EquipmentNovember 8, 2017

How a seven-year romance with his putter helped Patrick Cantlay become a PGA Tour winner

Patrick Cantlay
Stacy Revere/Getty ImagesPatrick Cantlay makes a par putt on the second playoff hole to win the Shriners Hospitals For Children Open.

Patrick Cantlay’s playoff victory at the Shriners Hospitals for Children Open Sunday in Las Vegas may have given him a leg up for comeback player of the year in golf. But the former No. 1-ranked amateur in the world—who’s come all the way back from personal tragedy and more than three years recovering from a stress fracture in his back—isn’t interested in Cinderella stories. His approach to all aspects of the game, and in particular his first PGA Tour win in the twilight at TPC Summerlin, is strictly no-nonsense.

“I feel like it’s just a culmination of a lot of hard work for a long time,” said Cantlay, who despite playing only 12 events in the 2016-’17 season earned his way into the FedEx Cup Playoffs and reached the Tour Championship. “No mindset wasn’t any different or confidence level wasn’t any different. I just keep trying to go about my business as best I can. I think if you put yourself in that position enough times, you’re going to win your fair share.”

That no-nonsense attitude may have been the key to his victory, too. On the second playoff hole, Cantlay’s aggressive 4-iron approach shot skidded just over the 18th green and left him with the choice of how to handle the greenside shot of some 70 feet. About an hour earlier, he had failed to get up and down from the side of the 16th green in what for all intents and purposes seemed like a similar shot. It wasn’t, Cantlay said.

He chose a wedge in regulation, but went with putter in the playoff.

“It probably looks very similar on TV, but it’s totally different,” Cantlay said in a phone interview on Tuesday. The shot on 16 was into the grain, steeply uphill and short, but the lag putt in the playoff on 18 was “so flat and gradual that it made sense to use putter and get it on the ground as fast as possible.

“I never really considered chipping because of how nice it would run through that flat fairway cut there. I thought the putt was the best chance of getting it down in two and getting the first one close.”

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Cantlay nearly holed the shot, making the two-footer to secure the par and his first win of any kind since the Web.com Tour’s Colombia Championship in March 2013.

Putter most likely also made sense because it’s the club that’s been in Cantlay’s bag longer than any other. The Scotty Cameron by Titleist Newport 2, which he’s used for the last seven years, is distinctly Cantlay’s, and not just because of its 33-inch length, shorter than most other putters played on tour, which tend to be in the 34- and 35-inch range.

“I wanted one with a thin topline, and it’s got one of the thinnest toplines around,” he said, noting he’s been going to Cameron’s legendary Southern California studio since his high school days. “I’ve pretty much always used a Newport 2 for many, many years, back to junior golf.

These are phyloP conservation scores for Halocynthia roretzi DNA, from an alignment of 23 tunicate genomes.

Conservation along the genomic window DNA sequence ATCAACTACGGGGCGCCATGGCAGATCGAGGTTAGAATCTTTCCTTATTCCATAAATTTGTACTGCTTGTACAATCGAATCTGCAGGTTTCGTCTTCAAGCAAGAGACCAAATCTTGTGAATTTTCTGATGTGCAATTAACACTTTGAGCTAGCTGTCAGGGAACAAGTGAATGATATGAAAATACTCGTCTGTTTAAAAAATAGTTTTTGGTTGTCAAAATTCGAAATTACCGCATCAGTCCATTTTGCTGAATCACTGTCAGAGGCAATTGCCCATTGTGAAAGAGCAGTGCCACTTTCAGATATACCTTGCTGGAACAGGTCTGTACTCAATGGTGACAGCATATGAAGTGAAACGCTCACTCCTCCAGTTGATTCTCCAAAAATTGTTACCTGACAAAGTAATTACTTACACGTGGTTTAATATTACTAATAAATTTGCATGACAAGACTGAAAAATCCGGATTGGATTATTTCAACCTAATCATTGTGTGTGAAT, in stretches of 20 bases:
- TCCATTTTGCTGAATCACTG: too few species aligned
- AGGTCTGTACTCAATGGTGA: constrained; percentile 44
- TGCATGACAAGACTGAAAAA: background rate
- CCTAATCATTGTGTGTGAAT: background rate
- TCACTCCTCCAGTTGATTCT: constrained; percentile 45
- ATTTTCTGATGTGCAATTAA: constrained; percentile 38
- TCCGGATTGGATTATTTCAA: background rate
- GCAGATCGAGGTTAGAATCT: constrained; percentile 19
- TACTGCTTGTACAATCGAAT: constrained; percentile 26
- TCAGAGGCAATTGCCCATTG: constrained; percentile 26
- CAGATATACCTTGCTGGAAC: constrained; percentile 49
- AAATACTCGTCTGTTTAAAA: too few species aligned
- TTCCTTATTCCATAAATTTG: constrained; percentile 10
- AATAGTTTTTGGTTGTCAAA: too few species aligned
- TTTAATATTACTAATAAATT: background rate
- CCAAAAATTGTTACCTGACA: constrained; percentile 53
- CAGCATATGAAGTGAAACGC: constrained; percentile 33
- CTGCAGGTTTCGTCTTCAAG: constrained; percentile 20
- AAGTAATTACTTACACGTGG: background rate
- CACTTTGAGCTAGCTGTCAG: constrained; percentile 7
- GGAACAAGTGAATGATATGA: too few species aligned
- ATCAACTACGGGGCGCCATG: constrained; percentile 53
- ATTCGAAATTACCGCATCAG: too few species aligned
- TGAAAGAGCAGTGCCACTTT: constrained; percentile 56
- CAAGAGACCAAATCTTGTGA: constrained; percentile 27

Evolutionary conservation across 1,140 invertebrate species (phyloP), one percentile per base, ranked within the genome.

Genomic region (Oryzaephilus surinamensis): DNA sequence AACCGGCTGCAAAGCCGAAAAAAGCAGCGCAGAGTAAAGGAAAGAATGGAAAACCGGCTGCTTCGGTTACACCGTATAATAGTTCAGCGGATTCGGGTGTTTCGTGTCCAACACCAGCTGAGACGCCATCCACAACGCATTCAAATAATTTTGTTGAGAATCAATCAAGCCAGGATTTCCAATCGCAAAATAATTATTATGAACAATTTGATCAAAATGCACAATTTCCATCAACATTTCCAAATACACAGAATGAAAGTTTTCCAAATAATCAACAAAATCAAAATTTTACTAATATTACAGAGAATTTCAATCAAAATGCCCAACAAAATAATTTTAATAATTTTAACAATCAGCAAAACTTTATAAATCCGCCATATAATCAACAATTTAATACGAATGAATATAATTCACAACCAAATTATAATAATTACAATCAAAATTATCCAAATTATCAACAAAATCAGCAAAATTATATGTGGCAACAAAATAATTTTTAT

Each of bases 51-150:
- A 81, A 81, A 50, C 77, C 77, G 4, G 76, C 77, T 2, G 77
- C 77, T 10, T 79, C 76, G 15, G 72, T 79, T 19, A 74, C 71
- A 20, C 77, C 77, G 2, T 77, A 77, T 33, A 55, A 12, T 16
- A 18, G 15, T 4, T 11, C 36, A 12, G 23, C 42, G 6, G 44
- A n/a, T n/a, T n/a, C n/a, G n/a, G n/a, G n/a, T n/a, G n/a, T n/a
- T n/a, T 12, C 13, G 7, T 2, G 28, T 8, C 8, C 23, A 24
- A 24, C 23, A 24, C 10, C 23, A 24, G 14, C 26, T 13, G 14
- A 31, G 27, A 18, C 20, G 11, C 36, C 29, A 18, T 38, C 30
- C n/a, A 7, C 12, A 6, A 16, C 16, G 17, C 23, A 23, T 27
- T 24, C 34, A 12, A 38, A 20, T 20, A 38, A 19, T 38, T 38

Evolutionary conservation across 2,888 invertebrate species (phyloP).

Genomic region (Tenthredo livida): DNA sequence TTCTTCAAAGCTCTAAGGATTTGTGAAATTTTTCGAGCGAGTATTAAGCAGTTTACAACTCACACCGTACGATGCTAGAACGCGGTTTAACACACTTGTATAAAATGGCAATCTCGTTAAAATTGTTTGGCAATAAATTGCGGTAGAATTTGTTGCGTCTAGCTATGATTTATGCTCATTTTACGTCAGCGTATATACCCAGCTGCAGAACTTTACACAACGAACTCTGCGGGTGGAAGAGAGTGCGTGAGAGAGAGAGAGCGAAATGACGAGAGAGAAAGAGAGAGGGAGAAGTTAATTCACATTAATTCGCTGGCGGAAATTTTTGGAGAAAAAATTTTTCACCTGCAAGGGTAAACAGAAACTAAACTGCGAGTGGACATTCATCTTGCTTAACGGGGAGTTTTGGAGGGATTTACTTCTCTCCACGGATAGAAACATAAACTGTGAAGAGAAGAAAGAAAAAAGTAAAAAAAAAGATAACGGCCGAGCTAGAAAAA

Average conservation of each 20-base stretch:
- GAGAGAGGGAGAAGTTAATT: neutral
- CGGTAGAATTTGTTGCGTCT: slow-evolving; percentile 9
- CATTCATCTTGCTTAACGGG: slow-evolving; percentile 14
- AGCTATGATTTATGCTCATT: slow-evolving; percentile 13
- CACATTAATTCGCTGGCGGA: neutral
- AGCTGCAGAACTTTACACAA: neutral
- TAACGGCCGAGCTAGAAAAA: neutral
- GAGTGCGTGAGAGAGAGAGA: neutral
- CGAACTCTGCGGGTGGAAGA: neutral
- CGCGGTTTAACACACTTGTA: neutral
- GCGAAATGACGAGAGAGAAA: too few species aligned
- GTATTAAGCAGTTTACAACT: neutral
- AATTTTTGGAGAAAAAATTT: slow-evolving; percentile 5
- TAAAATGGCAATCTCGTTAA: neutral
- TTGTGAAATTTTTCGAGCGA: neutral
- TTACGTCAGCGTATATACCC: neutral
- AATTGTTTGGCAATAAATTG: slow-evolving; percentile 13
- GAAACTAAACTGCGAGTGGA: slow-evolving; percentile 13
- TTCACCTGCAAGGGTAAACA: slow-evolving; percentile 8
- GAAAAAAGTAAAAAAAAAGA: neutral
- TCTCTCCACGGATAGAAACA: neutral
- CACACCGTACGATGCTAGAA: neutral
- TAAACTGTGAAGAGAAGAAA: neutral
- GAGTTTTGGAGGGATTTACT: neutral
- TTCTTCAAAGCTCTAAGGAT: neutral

“I can’t really tell you why [it’s 33 inches], I just feel comfortable with it, and I don’t feel like I’m going to change ever.”

As it turns out, just last week he was down at the Cameron studio putting in some work with director of putting fitting Paul Vizanko, who’s helped Cantlay with his stroke for years. The two weren’t making any equipment alterations, just working on technique and building back his confidence.

“It’s the Indian, not the arrow,” Cantlay said. “You’ve got to take responsibility for it. It’s not the equipment, it’s me.”

Cantlay, who’s planning to take the rest of the year off, will be working on putting Titleist’s new 718 AP2 irons into the bag in January. He’ll likely make the same deliberate change he made when he switched from the D3 shape in the 915 driver to the D2 shape in the 917 last year. Cantlay’s dialed in the driver with a draw-biased sole weight and custom painted scorelines that make the face look more square at address. That attention to detail is just his style: patient, deliberate, self-reliant.

RELATED: Patrick Cantlay is ready to rejoin golf’s youth movement

“When I do change, I’ll have practiced with it a bunch and really feel comfortable with it,” he said. “I’m not one to tinker with something in the middle of a tournament or even at the beginning of the week. I don’t understand that. If you’ve only hit a club a couple of times, I don’t feel like you want to be trying to win a golf tournament with that club on Sunday.”

Hence, the trusted putter from off the back of the green on the 18th hole in the playoff on Sunday.

“It’s very traditional, very square,” Cantlay said. “I just like it. No fancy story.”

In other words, no nonsense.


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